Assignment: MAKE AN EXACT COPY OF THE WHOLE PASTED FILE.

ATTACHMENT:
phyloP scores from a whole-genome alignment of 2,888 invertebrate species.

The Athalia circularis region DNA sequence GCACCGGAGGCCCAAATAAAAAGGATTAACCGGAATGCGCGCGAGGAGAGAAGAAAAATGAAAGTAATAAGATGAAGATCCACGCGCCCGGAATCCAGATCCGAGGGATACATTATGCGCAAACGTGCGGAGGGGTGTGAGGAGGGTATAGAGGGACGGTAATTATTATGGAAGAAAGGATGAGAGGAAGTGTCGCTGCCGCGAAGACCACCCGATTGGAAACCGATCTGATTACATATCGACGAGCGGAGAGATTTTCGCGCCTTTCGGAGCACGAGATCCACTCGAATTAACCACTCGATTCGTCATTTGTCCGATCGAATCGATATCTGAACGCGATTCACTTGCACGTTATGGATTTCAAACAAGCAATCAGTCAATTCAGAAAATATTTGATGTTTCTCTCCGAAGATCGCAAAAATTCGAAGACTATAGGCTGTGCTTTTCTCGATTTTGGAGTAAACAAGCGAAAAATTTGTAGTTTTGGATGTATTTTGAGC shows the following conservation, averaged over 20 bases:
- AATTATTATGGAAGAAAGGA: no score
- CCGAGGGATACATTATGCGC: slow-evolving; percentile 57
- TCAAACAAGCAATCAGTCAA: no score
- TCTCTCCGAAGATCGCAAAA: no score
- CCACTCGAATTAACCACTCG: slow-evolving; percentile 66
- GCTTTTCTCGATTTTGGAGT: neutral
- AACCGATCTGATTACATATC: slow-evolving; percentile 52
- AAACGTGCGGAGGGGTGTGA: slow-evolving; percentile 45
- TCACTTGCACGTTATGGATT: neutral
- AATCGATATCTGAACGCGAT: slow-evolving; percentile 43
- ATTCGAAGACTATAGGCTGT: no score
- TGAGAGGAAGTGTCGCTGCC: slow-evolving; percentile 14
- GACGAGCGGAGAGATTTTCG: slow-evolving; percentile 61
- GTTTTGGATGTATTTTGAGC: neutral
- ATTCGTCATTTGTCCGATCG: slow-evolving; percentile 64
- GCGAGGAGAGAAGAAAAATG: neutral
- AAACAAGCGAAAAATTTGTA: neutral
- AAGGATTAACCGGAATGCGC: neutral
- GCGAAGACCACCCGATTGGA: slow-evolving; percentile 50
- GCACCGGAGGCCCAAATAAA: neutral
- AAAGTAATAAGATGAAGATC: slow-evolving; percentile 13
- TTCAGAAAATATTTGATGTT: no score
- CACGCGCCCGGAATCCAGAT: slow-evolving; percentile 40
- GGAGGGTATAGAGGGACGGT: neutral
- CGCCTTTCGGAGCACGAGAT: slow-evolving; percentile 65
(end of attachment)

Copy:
phyloP scores from a whole-genome alignment of 2,888 invertebrate species.

The Athalia circularis region DNA sequence GCACCGGAGGCCCAAATAAAAAGGATTAACCGGAATGCGCGCGAGGAGAGAAGAAAAATGAAAGTAATAAGATGAAGATCCACGCGCCCGGAATCCAGATCCGAGGGATACATTATGCGCAAACGTGCGGAGGGGTGTGAGGAGGGTATAGAGGGACGGTAATTATTATGGAAGAAAGGATGAGAGGAAGTGTCGCTGCCGCGAAGACCACCCGATTGGAAACCGATCTGATTACATATCGACGAGCGGAGAGATTTTCGCGCCTTTCGGAGCACGAGATCCACTCGAATTAACCACTCGATTCGTCATTTGTCCGATCGAATCGATATCTGAACGCGATTCACTTGCACGTTATGGATTTCAAACAAGCAATCAGTCAATTCAGAAAATATTTGATGTTTCTCTCCGAAGATCGCAAAAATTCGAAGACTATAGGCTGTGCTTTTCTCGATTTTGGAGTAAACAAGCGAAAAATTTGTAGTTTTGGATGTATTTTGAGC shows the following conservation, averaged over 20 bases:
- AATTATTATGGAAGAAAGGA: no score
- CCGAGGGATACATTATGCGC: slow-evolving; percentile 57
- TCAAACAAGCAATCAGTCAA: no score
- TCTCTCCGAAGATCGCAAAA: no score
- CCACTCGAATTAACCACTCG: slow-evolving; percentile 66
- GCTTTTCTCGATTTTGGAGT: neutral
- AACCGATCTGATTACATATC: slow-evolving; percentile 52
- AAACGTGCGGAGGGGTGTGA: slow-evolving; percentile 45
- TCACTTGCACGTTATGGATT: neutral
- AATCGATATCTGAACGCGAT: slow-evolving; percentile 43
- ATTCGAAGACTATAGGCTGT: no score
- TGAGAGGAAGTGTCGCTGCC: slow-evolving; percentile 14
- GACGAGCGGAGAGATTTTCG: slow-evolving; percentile 61
- GTTTTGGATGTATTTTGAGC: neutral
- ATTCGTCATTTGTCCGATCG: slow-evolving; percentile 64
- GCGAGGAGAGAAGAAAAATG: neutral
- AAACAAGCGAAAAATTTGTA: neutral
- AAGGATTAACCGGAATGCGC: neutral
- GCGAAGACCACCCGATTGGA: slow-evolving; percentile 50
- GCACCGGAGGCCCAAATAAA: neutral
- AAAGTAATAAGATGAAGATC: slow-evolving; percentile 13
- TTCAGAAAATATTTGATGTT: no score
- CACGCGCCCGGAATCCAGAT: slow-evolving; percentile 40
- GGAGGGTATAGAGGGACGGT: neutral
- CGCCTTTCGGAGCACGAGAT: slow-evolving; percentile 65